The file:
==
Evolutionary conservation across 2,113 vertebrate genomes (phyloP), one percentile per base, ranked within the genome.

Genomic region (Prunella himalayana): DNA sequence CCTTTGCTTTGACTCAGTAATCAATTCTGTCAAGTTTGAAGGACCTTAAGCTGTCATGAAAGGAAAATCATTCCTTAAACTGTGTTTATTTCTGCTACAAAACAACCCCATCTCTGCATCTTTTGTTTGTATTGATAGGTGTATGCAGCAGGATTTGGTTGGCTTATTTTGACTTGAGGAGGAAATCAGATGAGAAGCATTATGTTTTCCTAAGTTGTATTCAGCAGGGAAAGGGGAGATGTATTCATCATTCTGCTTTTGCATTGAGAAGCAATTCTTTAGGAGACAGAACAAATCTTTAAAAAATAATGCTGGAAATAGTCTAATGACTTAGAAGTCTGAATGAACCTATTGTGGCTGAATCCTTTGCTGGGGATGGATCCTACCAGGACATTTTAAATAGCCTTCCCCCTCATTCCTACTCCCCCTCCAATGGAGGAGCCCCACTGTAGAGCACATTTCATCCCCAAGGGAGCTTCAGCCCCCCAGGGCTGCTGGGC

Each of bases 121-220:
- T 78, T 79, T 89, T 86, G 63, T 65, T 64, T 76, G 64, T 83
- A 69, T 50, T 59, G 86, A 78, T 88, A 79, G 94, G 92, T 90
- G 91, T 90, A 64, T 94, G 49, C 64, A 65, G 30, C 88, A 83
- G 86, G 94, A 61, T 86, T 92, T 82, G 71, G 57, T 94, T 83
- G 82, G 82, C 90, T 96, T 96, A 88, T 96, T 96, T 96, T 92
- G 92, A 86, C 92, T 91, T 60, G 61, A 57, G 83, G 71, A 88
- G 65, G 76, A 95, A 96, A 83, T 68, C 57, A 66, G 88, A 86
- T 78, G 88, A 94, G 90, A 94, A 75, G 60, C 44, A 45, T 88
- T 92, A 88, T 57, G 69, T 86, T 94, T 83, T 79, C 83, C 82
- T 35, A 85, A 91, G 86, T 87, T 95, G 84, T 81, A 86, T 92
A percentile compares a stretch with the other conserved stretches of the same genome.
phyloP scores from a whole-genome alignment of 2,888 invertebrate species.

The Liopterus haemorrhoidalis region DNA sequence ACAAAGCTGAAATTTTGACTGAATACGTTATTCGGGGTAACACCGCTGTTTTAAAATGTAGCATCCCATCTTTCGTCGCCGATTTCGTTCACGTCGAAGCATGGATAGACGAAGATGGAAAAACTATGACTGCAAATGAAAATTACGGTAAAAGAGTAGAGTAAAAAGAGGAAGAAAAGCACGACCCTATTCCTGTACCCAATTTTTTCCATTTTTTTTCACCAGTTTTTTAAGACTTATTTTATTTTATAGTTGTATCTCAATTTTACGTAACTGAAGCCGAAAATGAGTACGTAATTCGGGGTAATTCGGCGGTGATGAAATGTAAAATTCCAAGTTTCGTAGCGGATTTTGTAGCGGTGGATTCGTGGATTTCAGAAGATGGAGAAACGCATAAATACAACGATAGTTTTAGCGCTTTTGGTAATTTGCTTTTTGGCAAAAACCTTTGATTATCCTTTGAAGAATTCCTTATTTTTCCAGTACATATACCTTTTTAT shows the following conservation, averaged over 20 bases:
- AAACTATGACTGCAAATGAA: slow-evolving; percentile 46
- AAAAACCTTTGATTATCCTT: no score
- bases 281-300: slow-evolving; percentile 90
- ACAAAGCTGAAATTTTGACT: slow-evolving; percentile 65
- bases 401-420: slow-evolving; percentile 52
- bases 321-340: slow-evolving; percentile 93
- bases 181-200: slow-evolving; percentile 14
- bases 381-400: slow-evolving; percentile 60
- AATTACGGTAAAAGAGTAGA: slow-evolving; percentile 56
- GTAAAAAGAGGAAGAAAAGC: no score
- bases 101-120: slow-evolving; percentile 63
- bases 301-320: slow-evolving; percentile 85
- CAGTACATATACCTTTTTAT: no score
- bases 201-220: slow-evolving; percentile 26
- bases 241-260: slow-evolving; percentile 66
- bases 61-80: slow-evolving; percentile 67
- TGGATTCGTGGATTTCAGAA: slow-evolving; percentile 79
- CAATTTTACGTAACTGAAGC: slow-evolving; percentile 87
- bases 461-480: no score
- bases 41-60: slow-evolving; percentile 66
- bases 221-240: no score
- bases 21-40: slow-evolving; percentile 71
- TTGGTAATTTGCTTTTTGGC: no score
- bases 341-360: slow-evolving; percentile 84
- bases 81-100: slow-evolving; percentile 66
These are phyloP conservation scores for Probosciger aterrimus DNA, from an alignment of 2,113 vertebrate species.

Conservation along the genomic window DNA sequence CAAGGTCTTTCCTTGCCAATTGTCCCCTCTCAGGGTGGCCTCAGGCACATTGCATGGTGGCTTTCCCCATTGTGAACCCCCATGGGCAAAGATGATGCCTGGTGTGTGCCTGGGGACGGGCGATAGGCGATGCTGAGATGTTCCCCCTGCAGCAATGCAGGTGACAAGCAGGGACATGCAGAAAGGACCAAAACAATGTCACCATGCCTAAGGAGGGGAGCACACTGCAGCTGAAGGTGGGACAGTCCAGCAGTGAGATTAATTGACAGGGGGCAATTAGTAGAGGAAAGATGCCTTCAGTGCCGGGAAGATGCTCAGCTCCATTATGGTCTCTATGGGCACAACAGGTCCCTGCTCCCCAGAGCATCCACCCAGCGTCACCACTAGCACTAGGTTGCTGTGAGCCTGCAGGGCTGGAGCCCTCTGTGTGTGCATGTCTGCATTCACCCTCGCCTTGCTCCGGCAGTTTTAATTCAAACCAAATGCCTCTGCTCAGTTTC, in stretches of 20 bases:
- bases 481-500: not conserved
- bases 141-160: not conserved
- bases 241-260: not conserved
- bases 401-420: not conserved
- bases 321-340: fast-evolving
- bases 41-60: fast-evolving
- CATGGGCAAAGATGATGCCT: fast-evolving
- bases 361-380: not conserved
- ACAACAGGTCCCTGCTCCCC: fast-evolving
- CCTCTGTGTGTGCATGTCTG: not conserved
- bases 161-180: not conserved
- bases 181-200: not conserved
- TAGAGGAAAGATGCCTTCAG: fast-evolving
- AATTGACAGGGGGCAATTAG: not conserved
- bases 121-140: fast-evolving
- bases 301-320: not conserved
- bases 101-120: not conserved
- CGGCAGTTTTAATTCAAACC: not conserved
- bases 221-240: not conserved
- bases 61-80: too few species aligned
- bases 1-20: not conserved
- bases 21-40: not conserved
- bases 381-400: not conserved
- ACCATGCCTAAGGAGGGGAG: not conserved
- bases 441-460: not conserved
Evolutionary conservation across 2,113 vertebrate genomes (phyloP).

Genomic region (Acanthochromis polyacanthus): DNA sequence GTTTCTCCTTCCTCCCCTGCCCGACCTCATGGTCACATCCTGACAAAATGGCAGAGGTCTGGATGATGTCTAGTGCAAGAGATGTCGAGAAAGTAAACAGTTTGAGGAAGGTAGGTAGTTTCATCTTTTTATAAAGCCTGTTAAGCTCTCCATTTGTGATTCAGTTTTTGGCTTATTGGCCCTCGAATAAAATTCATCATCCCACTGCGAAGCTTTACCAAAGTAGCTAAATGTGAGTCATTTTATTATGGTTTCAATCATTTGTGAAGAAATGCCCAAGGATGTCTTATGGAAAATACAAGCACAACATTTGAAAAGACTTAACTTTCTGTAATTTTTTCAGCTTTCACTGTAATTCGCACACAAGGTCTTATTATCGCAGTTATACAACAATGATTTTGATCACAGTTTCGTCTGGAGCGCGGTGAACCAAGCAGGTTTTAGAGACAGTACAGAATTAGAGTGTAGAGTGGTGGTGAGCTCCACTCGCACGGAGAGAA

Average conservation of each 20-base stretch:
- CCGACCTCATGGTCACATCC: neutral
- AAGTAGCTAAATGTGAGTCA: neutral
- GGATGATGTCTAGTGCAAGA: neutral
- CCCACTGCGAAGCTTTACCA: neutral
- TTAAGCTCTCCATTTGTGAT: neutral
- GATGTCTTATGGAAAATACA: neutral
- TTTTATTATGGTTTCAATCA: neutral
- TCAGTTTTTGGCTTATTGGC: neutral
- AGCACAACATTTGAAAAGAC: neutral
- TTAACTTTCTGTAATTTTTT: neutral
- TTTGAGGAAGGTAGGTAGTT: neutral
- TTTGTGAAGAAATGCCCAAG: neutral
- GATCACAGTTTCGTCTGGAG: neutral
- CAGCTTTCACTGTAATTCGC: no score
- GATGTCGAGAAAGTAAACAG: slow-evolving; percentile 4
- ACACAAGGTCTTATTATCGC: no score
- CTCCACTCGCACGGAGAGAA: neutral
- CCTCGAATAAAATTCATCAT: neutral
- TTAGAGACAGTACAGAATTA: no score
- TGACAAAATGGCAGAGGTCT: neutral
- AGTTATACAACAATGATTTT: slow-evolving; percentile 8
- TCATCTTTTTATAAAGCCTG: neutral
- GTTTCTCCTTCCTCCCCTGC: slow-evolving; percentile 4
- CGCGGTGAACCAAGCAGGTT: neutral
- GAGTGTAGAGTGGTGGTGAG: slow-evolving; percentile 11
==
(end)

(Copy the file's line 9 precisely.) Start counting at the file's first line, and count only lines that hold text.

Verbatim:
- G 92, A 86, C 92, T 91, T 60, G 61, A 57, G 83, G 71, A 88